Moreover, the Gothic archetypes are themselves a device within both the poem and the story to illuminate the thematic structure of the works for the reader, and to give them a resource from which to interpret the tales on a deeper level. Subjectively, a reader of Poe’s works can define that Poe was responsible for the utilization of Gothic stereotypes within his works to incorporate his themes. In other words, “the Gothic [archetype] has always played a spoiler’s role” (Frank xxi). In Poe’s writings, this became an essential feature for the understanding of his works. The Gothic archetype within the works, in a way, becomes the reader’s own knowledge of how the myth of the Evil Eye operates, or, how the raven can converse with the speaker of the poem without tipping the line into the supernatural. The superstition and the talking animal, then, are the Gothic element present within the story and allows the reader of the tales their own opportunities for discussion on how the speaker and the narrator have reached their current level of pure madness.
Further, the Gothic elements serve to highlight Poe’s themes revolving around madness and the mystery of understanding the unreliable narrator. Every element within Poe’s tales are part of his greater arching plot design, they are there by purpose and provide the greater function of shoving the narrator and the speaker into a state of transcendent madness that ultimately removes them from their current reality. Essentially, every element delivers a unique and individualized meaning. It is not there by chance; Poe has seen to that through his obsessive utilization of language and technique. Even so, a reader can watch the story progress “beyond a crude, otherworldly sense of evil to a psychological understanding of it” (Frank xxi-xxii). Poe’s “The Raven” is an acute example of how melancholic repetition can add to the psychological aspect of the story within the poem. And “The Tell-Tale Heart,” though not as obviously repetitive, does have a repetitive device within the prose to raise the level of alertness (for both the reader and the narrator) and to add to the narrator’s pervasive and growing madness. It is because of the narrator’s pure unreliability that the reader of the tale is left with an eeriness that could not have been achieved otherwise.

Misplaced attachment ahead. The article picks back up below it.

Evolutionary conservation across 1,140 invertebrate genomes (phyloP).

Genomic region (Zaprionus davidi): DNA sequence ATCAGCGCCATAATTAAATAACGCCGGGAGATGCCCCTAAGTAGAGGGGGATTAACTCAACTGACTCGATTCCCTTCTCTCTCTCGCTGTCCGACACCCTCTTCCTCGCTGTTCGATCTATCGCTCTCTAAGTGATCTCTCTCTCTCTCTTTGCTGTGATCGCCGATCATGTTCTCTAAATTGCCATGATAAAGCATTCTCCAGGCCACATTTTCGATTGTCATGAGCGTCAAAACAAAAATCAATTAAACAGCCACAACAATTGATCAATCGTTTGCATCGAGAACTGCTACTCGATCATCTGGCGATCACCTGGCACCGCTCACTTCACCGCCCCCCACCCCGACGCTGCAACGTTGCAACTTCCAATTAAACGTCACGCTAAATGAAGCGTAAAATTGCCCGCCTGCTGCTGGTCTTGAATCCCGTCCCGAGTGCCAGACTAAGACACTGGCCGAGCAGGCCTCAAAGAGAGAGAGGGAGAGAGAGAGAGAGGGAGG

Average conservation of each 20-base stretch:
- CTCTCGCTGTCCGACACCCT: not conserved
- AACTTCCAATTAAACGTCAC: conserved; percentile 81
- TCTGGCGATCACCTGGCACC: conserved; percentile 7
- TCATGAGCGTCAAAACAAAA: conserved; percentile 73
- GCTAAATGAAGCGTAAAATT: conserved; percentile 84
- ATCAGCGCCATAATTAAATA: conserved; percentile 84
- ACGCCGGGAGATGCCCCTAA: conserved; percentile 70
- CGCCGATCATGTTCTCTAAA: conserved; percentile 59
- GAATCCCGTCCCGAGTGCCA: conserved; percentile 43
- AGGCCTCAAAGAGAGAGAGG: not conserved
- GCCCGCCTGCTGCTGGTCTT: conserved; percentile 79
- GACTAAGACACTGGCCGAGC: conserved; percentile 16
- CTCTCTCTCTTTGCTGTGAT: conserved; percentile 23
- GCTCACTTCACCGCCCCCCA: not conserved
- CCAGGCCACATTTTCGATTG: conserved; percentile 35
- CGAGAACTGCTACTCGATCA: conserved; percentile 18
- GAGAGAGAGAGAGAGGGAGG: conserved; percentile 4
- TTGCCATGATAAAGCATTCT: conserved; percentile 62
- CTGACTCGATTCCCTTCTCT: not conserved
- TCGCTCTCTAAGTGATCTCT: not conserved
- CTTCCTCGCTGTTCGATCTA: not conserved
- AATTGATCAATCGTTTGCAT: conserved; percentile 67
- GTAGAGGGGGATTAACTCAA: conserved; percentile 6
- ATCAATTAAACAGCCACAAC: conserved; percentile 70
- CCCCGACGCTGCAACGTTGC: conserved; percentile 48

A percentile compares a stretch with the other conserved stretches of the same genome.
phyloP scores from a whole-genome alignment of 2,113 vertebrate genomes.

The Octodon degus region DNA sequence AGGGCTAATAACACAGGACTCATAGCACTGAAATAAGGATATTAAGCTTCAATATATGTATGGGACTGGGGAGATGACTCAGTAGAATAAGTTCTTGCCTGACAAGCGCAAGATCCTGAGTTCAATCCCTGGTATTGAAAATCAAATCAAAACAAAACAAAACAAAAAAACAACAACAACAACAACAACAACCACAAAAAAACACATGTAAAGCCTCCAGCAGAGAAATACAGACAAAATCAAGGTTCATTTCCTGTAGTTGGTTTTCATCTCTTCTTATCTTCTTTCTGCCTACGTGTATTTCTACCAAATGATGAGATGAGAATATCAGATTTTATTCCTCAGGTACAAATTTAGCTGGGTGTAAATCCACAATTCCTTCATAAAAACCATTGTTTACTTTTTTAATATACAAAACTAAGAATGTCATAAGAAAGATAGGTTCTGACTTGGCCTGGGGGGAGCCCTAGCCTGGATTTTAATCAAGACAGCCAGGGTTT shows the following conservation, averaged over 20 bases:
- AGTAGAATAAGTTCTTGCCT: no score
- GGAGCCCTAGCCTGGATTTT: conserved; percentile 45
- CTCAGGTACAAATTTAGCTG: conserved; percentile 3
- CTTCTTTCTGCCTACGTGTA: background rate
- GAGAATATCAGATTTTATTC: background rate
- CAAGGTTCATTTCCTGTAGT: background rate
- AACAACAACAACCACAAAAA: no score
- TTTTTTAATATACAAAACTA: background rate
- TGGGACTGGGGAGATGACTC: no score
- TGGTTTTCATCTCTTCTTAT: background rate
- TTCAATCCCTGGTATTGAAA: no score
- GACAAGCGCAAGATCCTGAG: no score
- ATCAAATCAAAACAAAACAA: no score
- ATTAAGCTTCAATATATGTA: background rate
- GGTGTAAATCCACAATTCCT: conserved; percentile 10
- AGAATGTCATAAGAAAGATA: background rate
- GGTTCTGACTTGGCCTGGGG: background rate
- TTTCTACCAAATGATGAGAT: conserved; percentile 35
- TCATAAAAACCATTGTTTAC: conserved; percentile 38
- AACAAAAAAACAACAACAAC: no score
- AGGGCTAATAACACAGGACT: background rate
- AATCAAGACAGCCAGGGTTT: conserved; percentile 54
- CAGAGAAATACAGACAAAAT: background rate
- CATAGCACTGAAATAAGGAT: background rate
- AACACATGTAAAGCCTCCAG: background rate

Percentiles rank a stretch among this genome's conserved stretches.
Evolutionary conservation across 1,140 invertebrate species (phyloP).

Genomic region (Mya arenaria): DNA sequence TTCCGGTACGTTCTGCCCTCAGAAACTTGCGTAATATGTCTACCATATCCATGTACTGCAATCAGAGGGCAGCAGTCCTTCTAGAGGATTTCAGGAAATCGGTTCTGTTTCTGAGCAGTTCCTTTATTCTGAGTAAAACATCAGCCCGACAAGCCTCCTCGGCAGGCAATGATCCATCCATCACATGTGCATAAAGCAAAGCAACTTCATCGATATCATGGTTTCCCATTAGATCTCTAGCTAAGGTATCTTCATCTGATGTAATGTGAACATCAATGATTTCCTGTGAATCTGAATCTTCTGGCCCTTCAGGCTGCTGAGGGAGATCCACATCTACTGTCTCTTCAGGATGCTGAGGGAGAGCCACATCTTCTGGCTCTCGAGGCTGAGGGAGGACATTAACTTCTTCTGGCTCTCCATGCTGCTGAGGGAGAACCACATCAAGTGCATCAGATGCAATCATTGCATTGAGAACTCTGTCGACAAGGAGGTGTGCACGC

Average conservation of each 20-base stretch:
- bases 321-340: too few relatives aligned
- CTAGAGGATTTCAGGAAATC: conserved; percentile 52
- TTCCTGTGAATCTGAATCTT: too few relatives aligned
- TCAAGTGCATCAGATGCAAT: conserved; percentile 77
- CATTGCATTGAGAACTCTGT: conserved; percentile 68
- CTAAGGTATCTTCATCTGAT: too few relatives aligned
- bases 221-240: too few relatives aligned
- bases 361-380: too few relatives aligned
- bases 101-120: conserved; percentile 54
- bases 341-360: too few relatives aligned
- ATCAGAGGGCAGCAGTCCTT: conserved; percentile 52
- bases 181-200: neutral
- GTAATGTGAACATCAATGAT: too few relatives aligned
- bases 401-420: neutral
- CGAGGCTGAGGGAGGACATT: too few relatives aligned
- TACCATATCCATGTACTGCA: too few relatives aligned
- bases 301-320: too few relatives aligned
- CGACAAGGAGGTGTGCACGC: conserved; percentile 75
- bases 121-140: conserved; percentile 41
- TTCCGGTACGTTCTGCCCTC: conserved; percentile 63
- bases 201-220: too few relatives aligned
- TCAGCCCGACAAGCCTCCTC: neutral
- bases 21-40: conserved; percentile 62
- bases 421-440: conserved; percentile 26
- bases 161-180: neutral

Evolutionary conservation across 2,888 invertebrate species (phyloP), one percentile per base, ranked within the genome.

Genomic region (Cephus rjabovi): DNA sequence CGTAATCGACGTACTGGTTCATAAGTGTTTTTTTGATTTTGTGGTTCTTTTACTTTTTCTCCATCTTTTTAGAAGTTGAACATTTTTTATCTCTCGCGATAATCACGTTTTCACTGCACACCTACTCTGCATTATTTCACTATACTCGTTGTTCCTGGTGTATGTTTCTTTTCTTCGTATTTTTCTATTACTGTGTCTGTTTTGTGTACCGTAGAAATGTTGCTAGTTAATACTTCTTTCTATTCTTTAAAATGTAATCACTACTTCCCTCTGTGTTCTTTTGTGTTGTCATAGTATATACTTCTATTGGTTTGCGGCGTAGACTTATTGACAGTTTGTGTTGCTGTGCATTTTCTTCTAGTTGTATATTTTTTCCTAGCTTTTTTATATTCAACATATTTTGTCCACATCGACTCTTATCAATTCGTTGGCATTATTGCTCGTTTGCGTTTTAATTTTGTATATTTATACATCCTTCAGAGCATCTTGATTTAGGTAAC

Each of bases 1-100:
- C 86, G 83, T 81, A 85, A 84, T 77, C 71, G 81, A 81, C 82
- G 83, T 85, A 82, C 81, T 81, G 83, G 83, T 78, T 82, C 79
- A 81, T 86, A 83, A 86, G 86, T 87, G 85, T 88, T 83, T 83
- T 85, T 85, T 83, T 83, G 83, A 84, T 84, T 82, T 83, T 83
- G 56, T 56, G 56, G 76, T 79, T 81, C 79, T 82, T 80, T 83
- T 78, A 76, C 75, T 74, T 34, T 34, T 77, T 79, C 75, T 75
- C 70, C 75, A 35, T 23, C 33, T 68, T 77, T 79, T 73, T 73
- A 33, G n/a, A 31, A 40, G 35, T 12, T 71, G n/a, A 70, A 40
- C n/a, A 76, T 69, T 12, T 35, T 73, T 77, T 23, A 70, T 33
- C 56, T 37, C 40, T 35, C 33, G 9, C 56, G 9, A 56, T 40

One can interpret the beating of the heart in “The Tell-Tale Heart” as, obviously, the beating of the heart of the man who the narrator murdered; or, a reader can interpret the incessant beating as the guilt of the narrator’s own heart as he takes the decent into madness with every uttered breath. Clearly he would have been better off, had he not murdered the man hidden in his floorboards, and while the narrator finds reasons to insist on his own sanity, the reader’s level of skepticism is raised by every inflection. With every line that the narrator utters, the reader is driven further and further into the same madness that the narrator has achieved. The reader can take him for his word, believing he has been cursed and that the beating heart hidden within his floorboards is his recompense for his actions. At the same time, however, the reader is left with the eerie understanding that something is not right within the narrator, and perhaps his words should not be taken with true seriousness.
On the other hand, one can interpret the melancholic repetition of the raven’s “nevermore” as serving to illuminate the same function as the beating of the heart in “The Tell-Tale Heart.” The speaker of the poem is taking the same decent into madness as the narrator of the story has, though his path has been different, his emotional digression is the same. He too is dealing with the regrets and despair associated with the death of someone, and though the means are clearly different (the speaker of the poem did not kill Lenore, for example), the ends are entirely the same. Both the speaker and the narrator have transcended their realities and now believe that the world has taken shape to harm them. They cannot find solace; they can only find a darker form of their current despair. Most importantly, both the speaker and the narrator give the reader of the tales an eerie understanding that cannot be found within the lines of the poem or the story.